• Don’t Over-Describe the Problem: Most people are aware of the overwhelming problems out there. Unless you’ve identified a completely overlooked problem don’t devote more than 90 seconds (1 Power Point slide) of a conversation to this topic. Targeted is better- e.g. “youth poverty” versus “18-25 year olds in urban communities with untapped talent and potential who have limited access to job opportunities.”
      • Find the Emotional Hook: People act based on emotion and then justify through logic. How will you get your audience to identify with your message? What can they personally relate to? In order to find the emotional hook, begin with basic ego needs - who benefits from a transaction with your solution? Does it include any intangible benefits such as, “feeling good”, or “belonging to something meaningful”?
      • Justify Your Model of Change: You’ve got to justify how your idea will generate change and help others. Get specific. How will launching an after school mentoring program really alleviate education inequalities? What kind of social return on investment is generated - and can you substantiate it?
      • Make it Real: Describe how this is more than just an “idea”. Present evidence that the need exists and that there is a demand for your solution. Give 1 or 2 powerful statistics to support the need for your project.
      • Understand Your Audience: Everyone you speak to will have diverse perspectives, needs, and potential roles in your project. Understand specifically who it is that you’re talking to, what they do and don’t need to hear, what words will speak to them most clearly, what is your ultimate ask. Fine-tune your approach for each listener.
      • How are you going to measure you success?
        • How big is the problem?
          • 300 homeless people in your city?
          • 250 non-CFL bulbs in your school?
          • 20,000 US Army troops without letters?
        • How much can you change it?
          • Collect 350 pairs of jeans for homeless teens?
          • Change ½ the non-CFL bulbs?
          • Send 15,000 emails to service men and women?
      • How are you going to talk about your project? Now it’s time to take the tips above and craft your project’s messaging.
        Examples:

        • “Music classes are being cut from schools across the country. Music education isn’t just fun and creative, it results in higher test scores, graduation rates, and job readiness. We’re taking the lead by launching a letter writing campaign to urge our school district to Save Our Music. We’re holding a battle of the bands to get hundreds of community members involved.”
        • “1/3 of US homeless are under the age of 18. The first thing they ask for when they arrive at homeless shelters is a pair of jeans. We’re holding a Teens for Jeans drive at our school. Our goal is to collect over 400 pairs by adding a denim donation to the ticket price of our winter formal.”

Start Your Project now

9655441-start-button[1]Click the start button to begin your Own project

BUILD IT: What is the plan?

Any long-term project is going to have many steps. Logistics can be a pain! But once you break it down to steps, everything will seem much more manageable. Use the three steps below for building out the details of your project.

    • Set up Goals.
      Your long term goal may be to end poverty, help the homeless, or use the power of music to help sick children, but if you think about your project in terms of measurable short term goals, you’ll have an easier time making change. You should have 3-5 measurable short term goals. Each goal should have a specific “metric”, so you can easily measure your success.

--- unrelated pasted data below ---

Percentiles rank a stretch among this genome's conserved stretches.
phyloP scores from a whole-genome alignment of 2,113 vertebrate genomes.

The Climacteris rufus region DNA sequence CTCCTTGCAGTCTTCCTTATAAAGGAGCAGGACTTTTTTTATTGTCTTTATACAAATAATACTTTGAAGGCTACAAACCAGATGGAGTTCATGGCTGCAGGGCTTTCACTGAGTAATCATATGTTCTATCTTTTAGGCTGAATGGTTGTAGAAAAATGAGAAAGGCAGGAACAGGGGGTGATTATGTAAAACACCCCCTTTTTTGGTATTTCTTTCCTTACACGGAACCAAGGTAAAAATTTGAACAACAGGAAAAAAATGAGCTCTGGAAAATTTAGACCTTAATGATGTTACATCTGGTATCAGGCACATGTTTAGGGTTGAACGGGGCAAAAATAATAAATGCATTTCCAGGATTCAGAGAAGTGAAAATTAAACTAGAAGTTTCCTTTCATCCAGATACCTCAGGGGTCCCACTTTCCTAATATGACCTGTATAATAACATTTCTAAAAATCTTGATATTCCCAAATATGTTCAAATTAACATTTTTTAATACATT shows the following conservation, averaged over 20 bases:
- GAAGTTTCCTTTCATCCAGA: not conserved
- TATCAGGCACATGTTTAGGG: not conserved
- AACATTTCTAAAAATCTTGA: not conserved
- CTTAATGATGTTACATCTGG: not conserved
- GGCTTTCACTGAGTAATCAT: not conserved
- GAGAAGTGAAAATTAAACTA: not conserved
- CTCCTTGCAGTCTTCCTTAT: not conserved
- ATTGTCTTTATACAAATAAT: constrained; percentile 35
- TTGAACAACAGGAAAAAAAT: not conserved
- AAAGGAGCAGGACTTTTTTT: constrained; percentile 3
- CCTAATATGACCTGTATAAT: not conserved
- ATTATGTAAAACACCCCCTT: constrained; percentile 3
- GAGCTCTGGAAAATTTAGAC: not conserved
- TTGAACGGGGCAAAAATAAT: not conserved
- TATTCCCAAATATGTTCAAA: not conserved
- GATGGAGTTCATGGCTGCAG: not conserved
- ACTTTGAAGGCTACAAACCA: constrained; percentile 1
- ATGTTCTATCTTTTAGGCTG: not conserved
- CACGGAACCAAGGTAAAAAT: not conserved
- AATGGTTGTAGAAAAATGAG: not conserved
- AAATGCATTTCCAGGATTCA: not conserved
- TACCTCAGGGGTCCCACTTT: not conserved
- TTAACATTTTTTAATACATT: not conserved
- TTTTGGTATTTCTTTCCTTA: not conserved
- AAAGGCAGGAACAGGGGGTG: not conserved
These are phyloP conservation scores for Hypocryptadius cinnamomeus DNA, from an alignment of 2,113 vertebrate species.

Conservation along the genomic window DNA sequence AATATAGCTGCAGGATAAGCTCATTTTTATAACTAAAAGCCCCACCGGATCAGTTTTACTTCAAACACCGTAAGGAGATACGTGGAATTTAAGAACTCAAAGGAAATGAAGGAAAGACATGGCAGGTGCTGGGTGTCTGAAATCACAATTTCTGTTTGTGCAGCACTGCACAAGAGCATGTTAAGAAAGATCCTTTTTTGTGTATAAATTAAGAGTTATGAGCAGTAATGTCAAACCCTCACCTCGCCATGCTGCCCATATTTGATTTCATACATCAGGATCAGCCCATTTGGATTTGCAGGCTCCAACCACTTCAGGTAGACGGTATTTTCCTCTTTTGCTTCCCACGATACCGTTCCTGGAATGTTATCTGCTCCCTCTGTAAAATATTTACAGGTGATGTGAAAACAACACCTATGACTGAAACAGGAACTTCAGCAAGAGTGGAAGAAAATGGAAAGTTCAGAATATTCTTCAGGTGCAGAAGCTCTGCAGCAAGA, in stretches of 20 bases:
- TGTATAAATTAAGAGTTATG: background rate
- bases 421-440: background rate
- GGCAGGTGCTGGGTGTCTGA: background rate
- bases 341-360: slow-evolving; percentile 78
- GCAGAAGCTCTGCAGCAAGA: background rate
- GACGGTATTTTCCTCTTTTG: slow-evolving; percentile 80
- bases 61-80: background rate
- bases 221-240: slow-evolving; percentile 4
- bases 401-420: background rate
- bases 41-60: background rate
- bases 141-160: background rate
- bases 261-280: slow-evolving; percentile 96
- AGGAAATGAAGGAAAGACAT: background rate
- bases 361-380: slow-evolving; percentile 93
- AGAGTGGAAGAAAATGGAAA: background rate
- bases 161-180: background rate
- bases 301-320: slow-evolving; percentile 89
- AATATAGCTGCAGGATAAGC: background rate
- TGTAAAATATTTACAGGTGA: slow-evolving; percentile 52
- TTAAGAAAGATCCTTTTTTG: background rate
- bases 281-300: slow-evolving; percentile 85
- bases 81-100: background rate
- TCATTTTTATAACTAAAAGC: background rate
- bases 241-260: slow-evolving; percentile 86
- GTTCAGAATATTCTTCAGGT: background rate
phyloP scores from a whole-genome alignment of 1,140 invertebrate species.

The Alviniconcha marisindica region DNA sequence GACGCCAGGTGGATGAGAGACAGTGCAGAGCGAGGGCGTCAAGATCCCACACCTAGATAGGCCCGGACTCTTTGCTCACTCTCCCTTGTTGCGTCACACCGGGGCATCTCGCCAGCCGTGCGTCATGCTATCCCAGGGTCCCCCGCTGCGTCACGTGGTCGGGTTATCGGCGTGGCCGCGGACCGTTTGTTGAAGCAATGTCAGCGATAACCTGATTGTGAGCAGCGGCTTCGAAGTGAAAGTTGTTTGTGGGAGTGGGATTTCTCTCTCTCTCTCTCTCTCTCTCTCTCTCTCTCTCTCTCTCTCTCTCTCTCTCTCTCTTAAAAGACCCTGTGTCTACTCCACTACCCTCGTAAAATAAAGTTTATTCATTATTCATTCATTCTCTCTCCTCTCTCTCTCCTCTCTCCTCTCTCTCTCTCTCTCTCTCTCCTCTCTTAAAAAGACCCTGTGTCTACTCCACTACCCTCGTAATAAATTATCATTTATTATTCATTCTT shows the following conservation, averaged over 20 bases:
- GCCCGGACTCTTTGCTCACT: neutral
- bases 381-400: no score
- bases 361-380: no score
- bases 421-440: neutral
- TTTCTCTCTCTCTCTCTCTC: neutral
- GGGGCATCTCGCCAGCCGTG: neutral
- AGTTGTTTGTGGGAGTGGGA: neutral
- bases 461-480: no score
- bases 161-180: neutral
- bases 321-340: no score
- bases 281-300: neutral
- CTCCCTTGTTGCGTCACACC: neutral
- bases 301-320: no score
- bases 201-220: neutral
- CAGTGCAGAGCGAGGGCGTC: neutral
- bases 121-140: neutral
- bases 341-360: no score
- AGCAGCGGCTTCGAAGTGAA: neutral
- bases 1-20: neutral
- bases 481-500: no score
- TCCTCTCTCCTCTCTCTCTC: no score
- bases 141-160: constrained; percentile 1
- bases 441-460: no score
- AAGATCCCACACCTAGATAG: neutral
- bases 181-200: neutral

• Goal: To directly help 20 people.
    • Goal: To raise $1000 in donated goods and services towards my project.
    • Goal: To raise community awareness by getting the local news to do a story on my project.
    • Goal: To inspire 50% of the school population to get involved.
  • Action Steps.
    After you have the parameters for your overall project fleshed out, the next step is to break the goals you came up with in the first step into action steps. For example:

    • Goal: Get the local news to do a story on my project
      • Invite someone, like a local politician, who is likely to draw a crowd and the media to an event you’re holding.
      • Make a list of all your local news outlets and research the best person to contact at each.
      • Write a press release and send it out to all the outlets on your list.
      • Create a packet of materials on your project (a Media Kit) that you can give to any media that attends your event.
  • Map It Out.Give your project some structure.
    • Timeline for the project
    • Resources you will need and where you will obtain them.
    • Challenges you may face

Other important things to think about in the BUILD IT stage:

  • Creating a Budget
  • Creating a Marketing and PR Plan- Make a plan to get the word out about your project.
  • Recording your progress-Keep all your papers, flyers, and letters, so that you can write a summary at the end of the event.

DO IT: Put your plan into action

Go out there and get moving! Keep your plan in mind, but stay flexible. Unplanned things are bound to happen.

REFLECT: What happened? And what’s next?

Reflecting is all about asking questions.

Some key questions you should answer at the end of any project are:

  • What went well? Why?
  • What could have gone better? How could you have improved it?
  • Did you achieve your goals? Both in terms of the community and for yourself?
  • What are your next steps? What else can you do?

Ideas on ways to gather reflections and feedbacks from participants:

  • If you are holding an event, find someone to video record interviews with the guests for their feedback.
  • Have all the participants in your project take a survey.

Let your funders and partners know of your successes.
Send all the people who helped you with your project a short update about all the awesome things your project accomplished (make sure to include pictures). Next time you come to them for help they are more likely to lend a hand.

Start Your Project now

9655441-start-button[1]Click the start button to begin your Own project